2017 Entertainment Highlights

Sunday, December 31, 2017

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The Jamaica Observer 's Entertainment Desk concludes its daily year in review of people who made an impact during 2017.

The bittersweet emotions Peter Tosh evoked in life were evident in 2017 when two important milestones acknowledging the singer/songwriter's legacy were observed.

This year marked the 30th anniversary of his tragic death at age 43. He, Jeff “Free I” Dixon and Wilton Brown were murdered at his St Andrew home in September 1987, six years after Bob Marley, his colleague in The Wailers, died from cancer at age 36.

Tosh's genius as a songwriter was also recalled. Equal Rights, his celebrated second album for CBS Records, turned 40.

To commemorate the landmarks, his Word, Sound and Power band performed a tribute concert in October at Pulse headquarters in Kingston, site of the Peter Tosh Museum.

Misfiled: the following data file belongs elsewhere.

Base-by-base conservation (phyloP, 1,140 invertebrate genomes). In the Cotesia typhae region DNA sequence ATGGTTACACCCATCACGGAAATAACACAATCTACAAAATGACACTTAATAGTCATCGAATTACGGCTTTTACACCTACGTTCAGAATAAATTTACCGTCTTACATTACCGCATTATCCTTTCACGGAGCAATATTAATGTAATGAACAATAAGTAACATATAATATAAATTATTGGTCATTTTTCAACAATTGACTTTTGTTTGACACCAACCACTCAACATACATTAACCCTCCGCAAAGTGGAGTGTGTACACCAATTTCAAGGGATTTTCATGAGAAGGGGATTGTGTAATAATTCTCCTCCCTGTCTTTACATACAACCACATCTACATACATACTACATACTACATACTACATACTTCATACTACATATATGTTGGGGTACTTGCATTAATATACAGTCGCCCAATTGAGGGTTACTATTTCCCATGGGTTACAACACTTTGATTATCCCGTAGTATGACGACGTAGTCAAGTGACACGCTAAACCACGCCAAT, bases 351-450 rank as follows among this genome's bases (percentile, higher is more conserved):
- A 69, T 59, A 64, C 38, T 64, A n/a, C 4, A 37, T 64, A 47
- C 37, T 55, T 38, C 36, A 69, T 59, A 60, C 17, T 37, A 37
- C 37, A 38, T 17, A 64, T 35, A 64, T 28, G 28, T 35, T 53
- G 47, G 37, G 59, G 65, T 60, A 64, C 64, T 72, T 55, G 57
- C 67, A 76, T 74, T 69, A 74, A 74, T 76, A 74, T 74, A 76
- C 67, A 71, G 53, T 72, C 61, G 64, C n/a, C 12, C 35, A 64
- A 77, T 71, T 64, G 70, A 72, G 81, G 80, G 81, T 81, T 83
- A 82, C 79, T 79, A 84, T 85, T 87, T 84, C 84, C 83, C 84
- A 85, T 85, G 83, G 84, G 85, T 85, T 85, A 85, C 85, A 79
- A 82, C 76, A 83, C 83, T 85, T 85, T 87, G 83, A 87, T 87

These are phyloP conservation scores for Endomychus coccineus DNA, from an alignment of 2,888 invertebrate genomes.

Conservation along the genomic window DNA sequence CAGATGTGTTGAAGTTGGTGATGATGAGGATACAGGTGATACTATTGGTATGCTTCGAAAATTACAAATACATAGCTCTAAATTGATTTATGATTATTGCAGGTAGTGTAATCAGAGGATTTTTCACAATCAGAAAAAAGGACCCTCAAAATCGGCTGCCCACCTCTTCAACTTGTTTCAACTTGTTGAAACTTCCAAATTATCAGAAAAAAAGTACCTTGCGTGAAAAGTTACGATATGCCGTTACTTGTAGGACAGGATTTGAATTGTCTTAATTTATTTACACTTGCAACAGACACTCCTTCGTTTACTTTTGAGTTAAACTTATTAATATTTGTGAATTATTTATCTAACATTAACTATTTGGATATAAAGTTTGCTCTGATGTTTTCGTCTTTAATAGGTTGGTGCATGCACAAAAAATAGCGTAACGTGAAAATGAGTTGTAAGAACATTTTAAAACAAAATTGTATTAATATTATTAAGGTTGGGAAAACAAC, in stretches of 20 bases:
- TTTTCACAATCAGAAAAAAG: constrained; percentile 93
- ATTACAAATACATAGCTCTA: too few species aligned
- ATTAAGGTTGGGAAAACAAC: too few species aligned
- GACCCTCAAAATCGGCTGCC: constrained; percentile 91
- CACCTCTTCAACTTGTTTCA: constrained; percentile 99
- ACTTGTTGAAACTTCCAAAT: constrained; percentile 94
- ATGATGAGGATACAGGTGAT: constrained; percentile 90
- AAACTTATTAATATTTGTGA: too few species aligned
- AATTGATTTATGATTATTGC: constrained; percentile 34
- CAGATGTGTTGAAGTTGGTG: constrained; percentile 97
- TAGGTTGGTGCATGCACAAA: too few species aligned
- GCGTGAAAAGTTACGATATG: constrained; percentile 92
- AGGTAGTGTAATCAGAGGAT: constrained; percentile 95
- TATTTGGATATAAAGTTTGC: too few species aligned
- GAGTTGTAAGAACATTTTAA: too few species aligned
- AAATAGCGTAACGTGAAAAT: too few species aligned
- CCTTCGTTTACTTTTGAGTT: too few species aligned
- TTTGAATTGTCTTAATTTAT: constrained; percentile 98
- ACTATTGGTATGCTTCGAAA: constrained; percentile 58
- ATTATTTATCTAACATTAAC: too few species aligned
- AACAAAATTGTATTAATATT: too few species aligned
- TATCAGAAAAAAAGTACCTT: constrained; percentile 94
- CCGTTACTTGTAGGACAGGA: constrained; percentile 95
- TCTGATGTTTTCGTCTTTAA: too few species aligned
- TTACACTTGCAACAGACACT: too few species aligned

It was the second-straight year the band played at the venue as a mark of respect to their former leader who would have been 73 years-old this year. The museum, which houses several of his noted possessions, opened in October 2016.

A number of artistes, including his son Andrew Tosh and grandson Dre Tosh, performed many of his songs on the event.

Some of those songs were from Equal Rights, which captured the fiery Tosh at his rebellious best. In 1976, CBS had released the controversial Legalize It, his passionate call for the legalisation of ganja; Equal Rights was a powerful statement that addressed issues like apartheid in South Africa and oppression of black people globally.

It contained songs like Get Up, Stand Up — the anthem he co-wrote with Marley — Downpressor Man, Stepping Razor, I Am That I Am, and African. Those tracks formed the backbone of his live performances until his death.

Interestingly, Tosh won the Grammy Award for Best Reggae Recording (as the Best Reggae Album category was known) in 1988 for No Nuclear War. Given the threat of an atomic blow-up between the United States and North Korea, the 30th anniversary of that triumph could be ominous.

— Howard Campbell




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